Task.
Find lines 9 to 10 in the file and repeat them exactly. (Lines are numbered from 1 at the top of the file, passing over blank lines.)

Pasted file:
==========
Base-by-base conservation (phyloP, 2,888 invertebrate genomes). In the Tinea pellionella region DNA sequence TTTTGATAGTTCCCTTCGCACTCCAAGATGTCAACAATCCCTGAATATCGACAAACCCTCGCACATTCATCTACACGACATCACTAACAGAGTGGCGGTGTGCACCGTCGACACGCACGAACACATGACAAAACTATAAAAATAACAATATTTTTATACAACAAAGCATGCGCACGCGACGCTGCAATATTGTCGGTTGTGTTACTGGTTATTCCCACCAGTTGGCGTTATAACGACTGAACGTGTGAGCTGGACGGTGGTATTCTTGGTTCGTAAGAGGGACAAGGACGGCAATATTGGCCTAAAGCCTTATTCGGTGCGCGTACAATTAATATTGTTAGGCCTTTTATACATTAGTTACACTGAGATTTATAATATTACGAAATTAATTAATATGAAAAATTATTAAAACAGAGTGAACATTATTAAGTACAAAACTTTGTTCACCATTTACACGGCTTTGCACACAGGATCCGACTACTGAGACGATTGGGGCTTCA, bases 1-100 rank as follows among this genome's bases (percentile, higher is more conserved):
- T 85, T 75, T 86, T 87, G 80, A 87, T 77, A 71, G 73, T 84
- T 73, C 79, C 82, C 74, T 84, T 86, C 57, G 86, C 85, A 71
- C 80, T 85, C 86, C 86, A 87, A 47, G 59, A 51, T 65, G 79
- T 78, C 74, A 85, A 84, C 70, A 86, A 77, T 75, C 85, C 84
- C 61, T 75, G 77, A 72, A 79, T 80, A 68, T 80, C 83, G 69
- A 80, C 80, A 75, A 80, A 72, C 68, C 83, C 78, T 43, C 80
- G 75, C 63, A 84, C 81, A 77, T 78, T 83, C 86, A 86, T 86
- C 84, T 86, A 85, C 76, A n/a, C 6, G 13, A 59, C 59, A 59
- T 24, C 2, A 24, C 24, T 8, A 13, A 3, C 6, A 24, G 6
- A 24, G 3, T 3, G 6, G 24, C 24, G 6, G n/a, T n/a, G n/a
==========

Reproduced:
- C 84, T 86, A 85, C 76, A n/a, C 6, G 13, A 59, C 59, A 59
- T 24, C 2, A 24, C 24, T 8, A 13, A 3, C 6, A 24, G 6